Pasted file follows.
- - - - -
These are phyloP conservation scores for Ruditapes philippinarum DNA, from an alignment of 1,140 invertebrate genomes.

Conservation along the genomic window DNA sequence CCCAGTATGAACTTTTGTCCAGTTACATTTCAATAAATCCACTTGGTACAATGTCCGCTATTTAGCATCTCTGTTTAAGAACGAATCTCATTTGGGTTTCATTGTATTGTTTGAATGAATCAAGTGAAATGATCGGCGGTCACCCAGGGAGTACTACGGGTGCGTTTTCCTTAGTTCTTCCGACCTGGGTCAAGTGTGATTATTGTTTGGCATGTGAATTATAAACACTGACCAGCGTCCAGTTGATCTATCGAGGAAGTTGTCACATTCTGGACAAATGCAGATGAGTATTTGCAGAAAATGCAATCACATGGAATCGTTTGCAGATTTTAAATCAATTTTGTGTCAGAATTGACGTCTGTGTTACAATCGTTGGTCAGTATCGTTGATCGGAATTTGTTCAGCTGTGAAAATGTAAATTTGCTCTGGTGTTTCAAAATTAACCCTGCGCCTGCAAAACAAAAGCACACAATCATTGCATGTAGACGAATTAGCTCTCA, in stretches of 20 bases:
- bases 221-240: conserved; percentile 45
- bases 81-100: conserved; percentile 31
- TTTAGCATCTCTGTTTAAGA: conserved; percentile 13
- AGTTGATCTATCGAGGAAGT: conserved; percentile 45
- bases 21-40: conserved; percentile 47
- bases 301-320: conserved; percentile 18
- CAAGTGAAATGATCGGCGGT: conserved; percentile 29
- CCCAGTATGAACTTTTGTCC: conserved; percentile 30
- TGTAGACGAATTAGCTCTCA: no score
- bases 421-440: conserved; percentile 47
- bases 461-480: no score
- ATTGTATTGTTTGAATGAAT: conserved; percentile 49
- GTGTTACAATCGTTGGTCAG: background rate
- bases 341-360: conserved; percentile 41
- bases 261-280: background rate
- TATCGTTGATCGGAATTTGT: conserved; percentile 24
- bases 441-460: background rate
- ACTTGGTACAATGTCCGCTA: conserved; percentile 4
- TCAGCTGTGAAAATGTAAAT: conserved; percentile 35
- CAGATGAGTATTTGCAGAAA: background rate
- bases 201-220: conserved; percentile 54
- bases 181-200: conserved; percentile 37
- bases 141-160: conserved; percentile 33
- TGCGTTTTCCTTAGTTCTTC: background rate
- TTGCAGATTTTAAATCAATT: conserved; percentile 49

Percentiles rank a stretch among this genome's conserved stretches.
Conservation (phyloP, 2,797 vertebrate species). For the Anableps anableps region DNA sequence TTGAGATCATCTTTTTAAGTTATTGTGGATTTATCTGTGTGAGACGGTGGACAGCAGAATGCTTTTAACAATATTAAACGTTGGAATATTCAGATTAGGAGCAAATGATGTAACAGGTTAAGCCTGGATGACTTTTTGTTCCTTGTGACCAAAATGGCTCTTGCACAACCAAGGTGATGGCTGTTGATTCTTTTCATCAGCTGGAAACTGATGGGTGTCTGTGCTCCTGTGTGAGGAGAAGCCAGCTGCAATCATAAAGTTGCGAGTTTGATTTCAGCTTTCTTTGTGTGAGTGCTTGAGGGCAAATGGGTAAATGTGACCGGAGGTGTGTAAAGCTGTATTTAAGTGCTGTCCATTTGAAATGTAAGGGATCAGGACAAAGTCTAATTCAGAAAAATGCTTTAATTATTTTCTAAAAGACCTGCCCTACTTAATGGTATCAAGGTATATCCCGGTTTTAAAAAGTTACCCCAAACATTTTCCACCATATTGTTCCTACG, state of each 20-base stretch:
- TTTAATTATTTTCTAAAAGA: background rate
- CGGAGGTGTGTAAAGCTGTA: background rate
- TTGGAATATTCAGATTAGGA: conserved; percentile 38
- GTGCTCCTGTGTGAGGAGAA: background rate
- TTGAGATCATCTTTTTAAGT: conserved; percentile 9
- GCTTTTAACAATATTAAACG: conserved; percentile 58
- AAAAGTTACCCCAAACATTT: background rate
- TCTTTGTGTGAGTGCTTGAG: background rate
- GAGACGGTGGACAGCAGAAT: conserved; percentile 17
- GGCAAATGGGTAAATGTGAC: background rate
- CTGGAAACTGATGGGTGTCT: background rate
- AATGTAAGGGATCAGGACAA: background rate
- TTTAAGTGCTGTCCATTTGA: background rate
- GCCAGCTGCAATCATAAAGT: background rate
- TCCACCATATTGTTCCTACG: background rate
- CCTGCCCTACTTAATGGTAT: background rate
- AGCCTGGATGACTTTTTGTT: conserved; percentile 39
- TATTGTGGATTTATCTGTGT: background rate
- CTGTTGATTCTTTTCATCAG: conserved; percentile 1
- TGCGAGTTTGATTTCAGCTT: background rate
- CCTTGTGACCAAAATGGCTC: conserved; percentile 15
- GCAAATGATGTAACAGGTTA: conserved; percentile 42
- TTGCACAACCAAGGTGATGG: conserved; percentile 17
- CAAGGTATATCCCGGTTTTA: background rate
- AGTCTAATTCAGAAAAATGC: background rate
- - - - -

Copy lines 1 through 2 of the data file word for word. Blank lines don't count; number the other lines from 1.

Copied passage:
These are phyloP conservation scores for Ruditapes philippinarum DNA, from an alignment of 1,140 invertebrate genomes.

Conservation along the genomic window DNA sequence CCCAGTATGAACTTTTGTCCAGTTACATTTCAATAAATCCACTTGGTACAATGTCCGCTATTTAGCATCTCTGTTTAAGAACGAATCTCATTTGGGTTTCATTGTATTGTTTGAATGAATCAAGTGAAATGATCGGCGGTCACCCAGGGAGTACTACGGGTGCGTTTTCCTTAGTTCTTCCGACCTGGGTCAAGTGTGATTATTGTTTGGCATGTGAATTATAAACACTGACCAGCGTCCAGTTGATCTATCGAGGAAGTTGTCACATTCTGGACAAATGCAGATGAGTATTTGCAGAAAATGCAATCACATGGAATCGTTTGCAGATTTTAAATCAATTTTGTGTCAGAATTGACGTCTGTGTTACAATCGTTGGTCAGTATCGTTGATCGGAATTTGTTCAGCTGTGAAAATGTAAATTTGCTCTGGTGTTTCAAAATTAACCCTGCGCCTGCAAAACAAAAGCACACAATCATTGCATGTAGACGAATTAGCTCTCA, in stretches of 20 bases: